The information was basic, barebones, and captured from several light minutes away, but it was still pretty clear cut.
“Blockie or Star Kingdom?” The data showed FTL transmission data, multiple signatures, entering the three systems almost simultaneously.
Statistically, that happening at random was impossible, so this was clearly a closely coordinated mission.
“System 5557 and 1552 appear to be Blockie cruiser squadrons. System 4648 is tentatively being classified as Star Kingdom assets. Classification unknown, but judging by known tonnage we’re identifying them as cruisers as well.”
“Huh, well that’s a shit sandwich with a side of turd sauce.” The marine commander eloquently surmised the situation.
It was common practice for starfaring nations to seed systems with FTL drones and fuel caches throughout explored space. The reason for it was simple. Space was huge. You couldn’t put boots on the ground or ships in the system everywhere. You couldn’t even do it in every strategic location, so you did the next best thing. You popped a smart drone in there, programmed it to sense FTL signatures; which no one could hide. Then you had them gather data on whom or whatever was moving through the system before jumping away or going silent. Whether the drone jumps or plays ghost is based on a programed set of priorities. Having the drone jump, and alert the enemy to the fact that they’d been seen was only used for vital information.
Which this was.
Nelson hit a few buttons on his PAD and lines started to crisscross the star map.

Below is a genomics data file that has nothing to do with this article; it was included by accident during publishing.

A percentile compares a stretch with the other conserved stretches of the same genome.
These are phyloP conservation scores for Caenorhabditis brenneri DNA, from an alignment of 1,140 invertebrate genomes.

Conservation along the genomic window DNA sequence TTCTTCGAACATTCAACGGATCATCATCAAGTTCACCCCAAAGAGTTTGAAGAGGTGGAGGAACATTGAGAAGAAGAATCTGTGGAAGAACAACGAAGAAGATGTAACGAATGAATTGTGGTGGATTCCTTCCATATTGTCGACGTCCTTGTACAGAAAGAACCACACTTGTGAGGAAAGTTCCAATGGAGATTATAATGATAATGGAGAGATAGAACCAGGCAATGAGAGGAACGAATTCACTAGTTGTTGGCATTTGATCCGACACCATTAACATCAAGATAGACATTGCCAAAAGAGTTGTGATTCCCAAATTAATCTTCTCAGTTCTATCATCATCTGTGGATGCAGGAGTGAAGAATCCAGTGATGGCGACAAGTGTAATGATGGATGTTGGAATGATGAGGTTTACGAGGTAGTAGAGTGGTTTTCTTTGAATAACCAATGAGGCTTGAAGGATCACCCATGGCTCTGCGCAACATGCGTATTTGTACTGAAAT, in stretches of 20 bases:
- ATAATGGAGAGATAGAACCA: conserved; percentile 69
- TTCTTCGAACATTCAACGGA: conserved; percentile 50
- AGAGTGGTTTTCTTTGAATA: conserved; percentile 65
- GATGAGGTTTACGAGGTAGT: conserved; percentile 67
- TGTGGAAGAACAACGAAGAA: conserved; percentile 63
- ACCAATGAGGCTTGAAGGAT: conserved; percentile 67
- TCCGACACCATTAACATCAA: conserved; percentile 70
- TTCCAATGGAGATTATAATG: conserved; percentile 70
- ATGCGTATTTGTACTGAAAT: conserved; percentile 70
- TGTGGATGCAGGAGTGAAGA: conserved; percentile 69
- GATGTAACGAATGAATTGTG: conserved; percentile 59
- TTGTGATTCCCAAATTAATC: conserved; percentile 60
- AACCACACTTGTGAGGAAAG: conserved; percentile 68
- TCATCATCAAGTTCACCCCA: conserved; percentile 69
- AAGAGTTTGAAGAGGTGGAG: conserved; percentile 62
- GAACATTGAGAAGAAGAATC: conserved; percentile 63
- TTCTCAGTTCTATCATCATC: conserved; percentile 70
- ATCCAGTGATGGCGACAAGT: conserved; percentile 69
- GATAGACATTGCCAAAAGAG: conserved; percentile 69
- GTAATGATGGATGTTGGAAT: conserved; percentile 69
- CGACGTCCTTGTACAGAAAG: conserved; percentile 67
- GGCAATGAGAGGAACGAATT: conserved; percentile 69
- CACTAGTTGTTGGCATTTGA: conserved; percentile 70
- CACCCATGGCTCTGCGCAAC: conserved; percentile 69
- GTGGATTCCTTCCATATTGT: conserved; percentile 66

Faster than light travel was capable thanks to Alcubierre Drives and Alcubierre Launchers. The drives were on every ship, and the launchers were strategically placed throughout the galaxy. Both pieces of galactic-travel technology created a warp bubble around the ship that pushed and pulled space around the bubble and allowed it to travel faster than light. A launcher made a trip faster than a ship’s drives. On top of providing more powerful bubbles of manipulated space-time, launchers also linked to eachother, so in many cases a ship could travel from one to the other directly. But both would get you where you wanted to go.
The question then became what was the best way to get from A to B? The answer to that was hardcoded into the basic nature of the universe. Stars were massive balls of superheated gas and plasma with a tremendous gravitational field. That field made planets rotate around them, creating solar systems. What that gravity also did was create warp valleys. These valleys were the lanes between two points of increased gravity. Thus, the valleys between stars were literally the FTL highways that could be linked together into a galaxy-wide travel map. All you needed was the data and the math and you could find the best way to get from A to B anywhere in explored space.
And that’s what people did. Navigators plotted course through these interconnected warp valleys to get from system to system safely and quickly.